Despair – that is what I felt for the first time in my life when I spent time with 16- and 17-year-old boys at Mecklenburg County’s Jail North.
Each boy was confined to a small cell for 23 hours a day without visitors, mail, library books, etc. All of them were awaiting trial; some could be found innocent. I am not new to going to prisons and jails – I have done it many times. But seeing children locked-up in solitary confinement is not something that I will ever accept as normal.
I talked through a metal door to Dominique, Gabriel, Thomas, Jaziyah and others. I tried to offer them hope of better days ahead but I saw hopelessness and trauma on their faces through the narrow glass window. Several said they wanted to talk to their moms. One boy said I shook his hand at his graduation last May and another boy was on “suicide watch.” I told them I would pray for them. Surely these boys brought joy to their parents when they were born. The joy has vanished and the harsh reality of the present was overwhelming. They had violated a rule (disobedience, cursing, fighting, etc.) and now they were alone in a cell for days to weeks.
I asked the deputy if I could go into one of the empty cells. We entered the cell and I asked him to leave and shut the door. It slammed shut with the harshest sound that is heard only in a jail. I was alone and miserable. I could not stand it and asked that the door be opened. When I left, I had to sit in my car and “collect myself.” I had just witnessed kids in solitary confinement. How can this be OK? It felt so wrong.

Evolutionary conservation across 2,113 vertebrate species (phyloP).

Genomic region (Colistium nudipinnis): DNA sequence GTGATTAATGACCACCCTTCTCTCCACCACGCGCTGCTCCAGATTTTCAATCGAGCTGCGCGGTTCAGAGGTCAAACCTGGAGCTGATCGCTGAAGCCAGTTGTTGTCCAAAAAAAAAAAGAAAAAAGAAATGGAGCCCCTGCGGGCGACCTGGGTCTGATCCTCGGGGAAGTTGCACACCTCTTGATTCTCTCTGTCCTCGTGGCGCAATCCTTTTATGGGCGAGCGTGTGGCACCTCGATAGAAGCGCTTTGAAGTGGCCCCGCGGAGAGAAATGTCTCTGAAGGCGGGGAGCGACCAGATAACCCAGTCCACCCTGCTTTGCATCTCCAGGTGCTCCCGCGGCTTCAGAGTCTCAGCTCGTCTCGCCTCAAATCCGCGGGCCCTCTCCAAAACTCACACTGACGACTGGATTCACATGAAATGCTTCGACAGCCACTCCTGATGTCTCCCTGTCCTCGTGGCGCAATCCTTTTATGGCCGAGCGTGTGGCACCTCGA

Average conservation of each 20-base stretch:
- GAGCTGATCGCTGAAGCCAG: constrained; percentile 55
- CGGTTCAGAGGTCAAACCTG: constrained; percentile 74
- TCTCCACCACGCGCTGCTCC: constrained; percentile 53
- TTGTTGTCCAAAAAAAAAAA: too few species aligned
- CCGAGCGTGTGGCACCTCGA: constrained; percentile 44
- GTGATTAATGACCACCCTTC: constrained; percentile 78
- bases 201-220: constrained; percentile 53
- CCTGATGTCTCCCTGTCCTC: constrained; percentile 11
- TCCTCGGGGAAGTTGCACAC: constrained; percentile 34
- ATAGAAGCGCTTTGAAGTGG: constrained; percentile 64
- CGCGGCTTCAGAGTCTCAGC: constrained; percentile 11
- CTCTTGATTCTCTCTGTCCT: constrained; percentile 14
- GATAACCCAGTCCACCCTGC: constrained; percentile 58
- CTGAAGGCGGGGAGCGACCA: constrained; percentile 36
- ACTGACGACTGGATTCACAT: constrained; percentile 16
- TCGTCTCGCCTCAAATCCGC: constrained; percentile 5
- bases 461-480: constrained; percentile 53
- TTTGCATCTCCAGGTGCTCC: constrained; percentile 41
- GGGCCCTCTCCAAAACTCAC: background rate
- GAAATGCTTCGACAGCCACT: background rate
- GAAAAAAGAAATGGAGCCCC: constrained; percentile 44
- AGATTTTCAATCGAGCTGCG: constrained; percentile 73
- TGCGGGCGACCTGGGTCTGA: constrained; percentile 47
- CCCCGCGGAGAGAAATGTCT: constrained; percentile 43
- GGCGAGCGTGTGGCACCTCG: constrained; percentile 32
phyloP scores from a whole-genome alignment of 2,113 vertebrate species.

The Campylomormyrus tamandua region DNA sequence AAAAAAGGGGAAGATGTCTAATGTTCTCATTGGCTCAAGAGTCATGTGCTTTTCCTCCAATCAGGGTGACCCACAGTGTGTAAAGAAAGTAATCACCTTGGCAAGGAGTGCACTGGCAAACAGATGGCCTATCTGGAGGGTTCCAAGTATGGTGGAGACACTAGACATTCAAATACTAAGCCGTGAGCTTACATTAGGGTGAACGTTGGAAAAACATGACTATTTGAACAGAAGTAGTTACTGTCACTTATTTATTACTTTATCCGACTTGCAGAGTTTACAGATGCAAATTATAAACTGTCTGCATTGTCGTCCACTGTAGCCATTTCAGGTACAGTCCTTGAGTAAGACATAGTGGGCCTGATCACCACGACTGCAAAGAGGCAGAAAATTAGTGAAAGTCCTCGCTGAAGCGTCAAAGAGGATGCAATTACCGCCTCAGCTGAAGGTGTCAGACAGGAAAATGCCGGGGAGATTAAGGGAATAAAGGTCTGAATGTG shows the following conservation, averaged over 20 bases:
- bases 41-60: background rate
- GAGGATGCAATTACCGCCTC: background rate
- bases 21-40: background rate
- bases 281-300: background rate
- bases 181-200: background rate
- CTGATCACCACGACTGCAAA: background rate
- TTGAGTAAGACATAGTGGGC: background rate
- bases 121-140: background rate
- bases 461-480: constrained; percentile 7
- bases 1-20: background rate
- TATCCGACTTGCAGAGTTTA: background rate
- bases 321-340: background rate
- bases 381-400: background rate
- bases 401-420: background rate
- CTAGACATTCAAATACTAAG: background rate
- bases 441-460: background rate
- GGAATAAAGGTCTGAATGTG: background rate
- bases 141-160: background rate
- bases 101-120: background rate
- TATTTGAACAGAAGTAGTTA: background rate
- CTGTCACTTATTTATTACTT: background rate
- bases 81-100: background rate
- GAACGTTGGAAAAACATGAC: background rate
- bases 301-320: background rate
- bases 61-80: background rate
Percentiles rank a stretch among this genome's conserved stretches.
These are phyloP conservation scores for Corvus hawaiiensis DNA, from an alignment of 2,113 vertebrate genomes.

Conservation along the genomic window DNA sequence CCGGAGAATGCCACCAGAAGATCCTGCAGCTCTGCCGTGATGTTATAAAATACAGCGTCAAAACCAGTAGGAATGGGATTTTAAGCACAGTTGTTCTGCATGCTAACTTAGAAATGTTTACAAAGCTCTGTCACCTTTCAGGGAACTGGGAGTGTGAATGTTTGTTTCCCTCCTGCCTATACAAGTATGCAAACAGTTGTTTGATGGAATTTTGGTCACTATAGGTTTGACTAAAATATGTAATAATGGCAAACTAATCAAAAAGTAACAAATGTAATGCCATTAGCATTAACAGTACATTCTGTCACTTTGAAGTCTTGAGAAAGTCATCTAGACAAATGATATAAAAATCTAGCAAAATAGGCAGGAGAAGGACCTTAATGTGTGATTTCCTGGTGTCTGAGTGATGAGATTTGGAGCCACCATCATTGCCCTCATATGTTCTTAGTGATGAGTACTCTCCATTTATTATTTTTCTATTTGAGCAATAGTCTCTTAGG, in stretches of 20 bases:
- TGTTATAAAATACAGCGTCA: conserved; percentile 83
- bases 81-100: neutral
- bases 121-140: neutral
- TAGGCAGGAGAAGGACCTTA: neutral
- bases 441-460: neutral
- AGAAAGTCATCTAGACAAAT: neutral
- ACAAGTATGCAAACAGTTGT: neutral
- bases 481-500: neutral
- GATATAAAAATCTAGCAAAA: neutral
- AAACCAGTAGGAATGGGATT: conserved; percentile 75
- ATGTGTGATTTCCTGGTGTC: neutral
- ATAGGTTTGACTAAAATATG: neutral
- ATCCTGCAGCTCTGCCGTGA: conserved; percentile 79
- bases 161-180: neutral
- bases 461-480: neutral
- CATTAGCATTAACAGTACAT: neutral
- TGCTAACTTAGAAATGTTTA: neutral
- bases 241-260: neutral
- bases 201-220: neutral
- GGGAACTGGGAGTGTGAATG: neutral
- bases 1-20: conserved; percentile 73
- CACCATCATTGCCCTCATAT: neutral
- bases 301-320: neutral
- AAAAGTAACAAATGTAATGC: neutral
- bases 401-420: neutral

I admit, I could not work in law enforcement and I admire people who do. I have always supported Mecklenburg Sheriff Irwin Carmichael and I have always been proud of inmate programs for youth so they can graduate high school. Adult inmates have always told me they are treated with respect and the jail is accredited with high marks. But I am very troubled with children in this harsh solitary environment.
Data show that solitary confinement can be damaging to teens and adults. President Obama said, “It does not make us safer. It is an affront to our common humanity.” Child psychologists say this type of incarceration is destructive and can have life-long repercussions.
Most inmates eventually will be released and will return to their hometowns. We need them to return whole and rehabilitated. We don’t want them to return as broken teenagers with psychological scars that will prevent them from becoming responsible adults.
Even though the state of North Carolina classifies 16- and 17-year-olds as “adults” in the criminal justice system, we all know they are still children. I hope and pray that one day soon this intensive confinement of teenagers will end.
Pat Cotham is a Mecklenburg County commissioner at-large.